FICO Score and VantageScore Credit Score Types
- BY Murray Newlands
A credit score provides an estimate of an individual’s creditworthiness based on an analysis of their credit report. Credit scores evaluate the risk of lending money to consumers. Modern credit scoring dates to 1956 when Bill Fair and Earl Isaac, the founders of Fair Isaac Corporation: FICO, created their first credit scoring system.
FICO Score and VantageScore
In the U.S., two credit score types have dominated the credit scoring industry. FICO Scores has been the industry leader since it was introduced in 1989, while VantageScore, which was created in 2006 as a competitor to FICO scores by the three major credit reporting agencies, Equifax, Experian and TransUnion, has been gaining market share. Both credit scores have similar models and usages, however each uses its own criteria and scoring model.
FICO and VantageScore use credit scoring models that analyze a credit report to generate a number: the credit score. The scores attempt to predict the likelihood that, within the next 2 years, a person will be delinquent on a bill. For both credit scores, a higher score indicates less likelihood that a person will miss a payment. FICO Scores are from 300 to 850 (with industry-specific scores from 250 to 900). Since 2013, VantageScores (3.0 and above) use the same 300-to-850 range, even if VantageScores were originally from 501 to 990.
The scoring models are created for use by a wide range of uses, such as credit cards and student loans. In addition, scoring models are updated from time-to-time to adapt to consumer behavioral changes, as well as use new technology and credit-related data.
Creditors choose which score to use and test different models to determine which is best to predict delinquency and manage risk with their customer base. The analysis of credit scores varies depending on the lender, but typically a FICO score of 670 (or a VantageScore of 700) is considered “good”.
FICO and VantageScore models are based on the information in credit reports when calculating a score.Credit scores are impacted by actions that we take; how much depends on a person’s credit profile and the particular scoring model, but both consider similar levels of significance to actions like paying a bill late.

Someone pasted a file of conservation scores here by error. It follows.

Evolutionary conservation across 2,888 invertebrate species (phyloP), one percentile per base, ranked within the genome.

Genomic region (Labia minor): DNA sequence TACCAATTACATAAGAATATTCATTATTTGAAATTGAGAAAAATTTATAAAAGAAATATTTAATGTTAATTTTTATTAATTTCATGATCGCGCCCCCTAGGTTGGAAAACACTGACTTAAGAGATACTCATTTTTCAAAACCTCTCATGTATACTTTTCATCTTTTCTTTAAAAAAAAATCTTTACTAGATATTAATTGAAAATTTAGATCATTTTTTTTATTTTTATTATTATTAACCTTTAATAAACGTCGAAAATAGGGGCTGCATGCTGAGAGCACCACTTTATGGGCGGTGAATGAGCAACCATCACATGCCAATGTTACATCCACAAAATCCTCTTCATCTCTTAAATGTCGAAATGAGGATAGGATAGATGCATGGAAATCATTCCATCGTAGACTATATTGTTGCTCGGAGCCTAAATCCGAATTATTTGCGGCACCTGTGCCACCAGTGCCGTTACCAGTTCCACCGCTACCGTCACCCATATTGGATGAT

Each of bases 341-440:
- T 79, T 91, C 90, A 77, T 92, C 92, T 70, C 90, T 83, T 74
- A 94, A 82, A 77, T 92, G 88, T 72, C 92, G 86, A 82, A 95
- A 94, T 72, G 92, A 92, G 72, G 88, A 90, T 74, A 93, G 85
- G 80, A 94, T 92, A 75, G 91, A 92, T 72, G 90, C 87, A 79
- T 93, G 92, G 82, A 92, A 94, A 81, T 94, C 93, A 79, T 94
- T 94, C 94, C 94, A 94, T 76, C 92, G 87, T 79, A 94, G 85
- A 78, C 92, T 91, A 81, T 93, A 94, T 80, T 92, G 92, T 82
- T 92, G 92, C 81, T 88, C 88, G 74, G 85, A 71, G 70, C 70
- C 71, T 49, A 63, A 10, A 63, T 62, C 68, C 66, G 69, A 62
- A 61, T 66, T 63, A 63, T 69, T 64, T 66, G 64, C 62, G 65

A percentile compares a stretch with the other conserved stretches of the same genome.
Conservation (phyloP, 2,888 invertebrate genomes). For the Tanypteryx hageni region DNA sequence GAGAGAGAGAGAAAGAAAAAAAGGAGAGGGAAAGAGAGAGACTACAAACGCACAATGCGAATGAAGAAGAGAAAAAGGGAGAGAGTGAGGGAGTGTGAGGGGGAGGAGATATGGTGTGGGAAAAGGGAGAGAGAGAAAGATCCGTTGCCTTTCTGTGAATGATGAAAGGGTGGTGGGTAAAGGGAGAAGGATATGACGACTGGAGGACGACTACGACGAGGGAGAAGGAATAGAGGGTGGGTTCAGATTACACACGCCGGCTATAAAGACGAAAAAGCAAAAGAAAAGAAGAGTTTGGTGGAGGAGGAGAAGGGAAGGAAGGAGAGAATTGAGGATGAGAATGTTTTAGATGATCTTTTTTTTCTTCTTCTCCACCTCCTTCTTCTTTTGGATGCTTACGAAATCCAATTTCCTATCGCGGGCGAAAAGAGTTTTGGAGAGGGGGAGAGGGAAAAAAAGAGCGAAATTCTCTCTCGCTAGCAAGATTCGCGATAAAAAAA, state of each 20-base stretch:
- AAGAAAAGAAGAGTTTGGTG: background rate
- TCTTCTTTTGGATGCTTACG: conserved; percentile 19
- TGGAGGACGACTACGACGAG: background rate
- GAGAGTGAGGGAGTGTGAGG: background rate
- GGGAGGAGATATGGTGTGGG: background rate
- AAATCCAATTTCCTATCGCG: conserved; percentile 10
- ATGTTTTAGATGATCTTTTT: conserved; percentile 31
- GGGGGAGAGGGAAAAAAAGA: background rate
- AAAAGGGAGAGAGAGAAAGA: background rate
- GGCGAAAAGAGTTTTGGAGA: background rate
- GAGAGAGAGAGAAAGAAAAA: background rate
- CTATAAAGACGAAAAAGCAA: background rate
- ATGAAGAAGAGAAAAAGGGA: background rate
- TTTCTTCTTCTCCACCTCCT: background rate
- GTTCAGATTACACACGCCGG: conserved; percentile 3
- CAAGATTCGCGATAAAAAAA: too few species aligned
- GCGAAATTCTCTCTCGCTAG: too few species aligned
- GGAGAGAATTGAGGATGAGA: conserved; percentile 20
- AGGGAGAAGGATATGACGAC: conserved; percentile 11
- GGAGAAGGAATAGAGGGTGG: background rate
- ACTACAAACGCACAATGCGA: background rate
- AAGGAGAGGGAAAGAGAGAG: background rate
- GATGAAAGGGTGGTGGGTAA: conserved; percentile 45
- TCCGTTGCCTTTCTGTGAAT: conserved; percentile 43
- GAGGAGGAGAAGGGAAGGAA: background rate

If you check your VantageScore and FICO scores, you will find that they are not the same. This is partly due to different scoring models, and also the fact that the criteria are weighted differently in the models.
FICO scores are based on credit data from a single credit bureau: Experian, Equifax, or TransUnion; VantageScore combines information from all three bureaus. FICO requires a credit account with a history of at least six months and activity on any credit account during the last six months. A VantageScore may be created for a credit report with at least one credit account, regardless of the history.
There are a few categories that affect your credit score:
History: are payments made on-time or late, are accounts in collection, how long credit accounts have been open, defaults on loans, and bankruptcy.
Usage: the amount of available credit being used on revolving credit accounts, the amount owed on installment, experience with different types of credit.
Activity: new applications for credit that pull a credit report.
Scoring models weigh the specific pieces of information differently. For example, the utilization of credit is an important scoring factor; most scores consider recent usage of available credit. VantageScore now considers trended utilization which considers whether bills are paid in full or only minimum payments are made.
When a hard inquiry is added to a credit report, it may affect the credit score. Scoring models allow for multiple duplicate inquiries as this may be the customer shopping around. VantageScore allows a 14-day window for inquiries even if they are for different types of credit. FICO Scores now have a 45-day window, but widely used FICO models, such as those used for mortgages, still have a 14-day window. FICO only detects multiple duplicate inquiries for some types of credit. FICO also delays the impact of hard inquiries so that the credit score is not impacted until 30 days later.
While VantageScore and FICO scores have similarities, the underlying scoring models and methodologies have important differences. Of course, both scoring models are trying to predict the same thing: how likely it is that someone will be delinquent on a payment or default on a credit. According to studies, FICO scores are still used in more than 90% of credit decisions in the US, and low FICO scores are a dealbreaker with most lenders.
Payment history (35%)
Whether an individual pays their credit accounts on time. Credit reports show the payments submitted for each line of credit, and the reports detail bankruptcy or collection items along with any late or missed payments.
Accounts owed (30%)
The amount of money an individual owes. FICO considers the ratio of money owed to the amount of credit available.
Length of credit history (15%)
The longer an individual has had credit, the better their score. FICO scores take into account how long the oldest account has been open, the age of the newest account, and the overall average.
Credit mix (10%)
The variety of accounts such as retail accounts, credit cards, loans, and mortgages.
New credit (10%)
Recently opened accounts.
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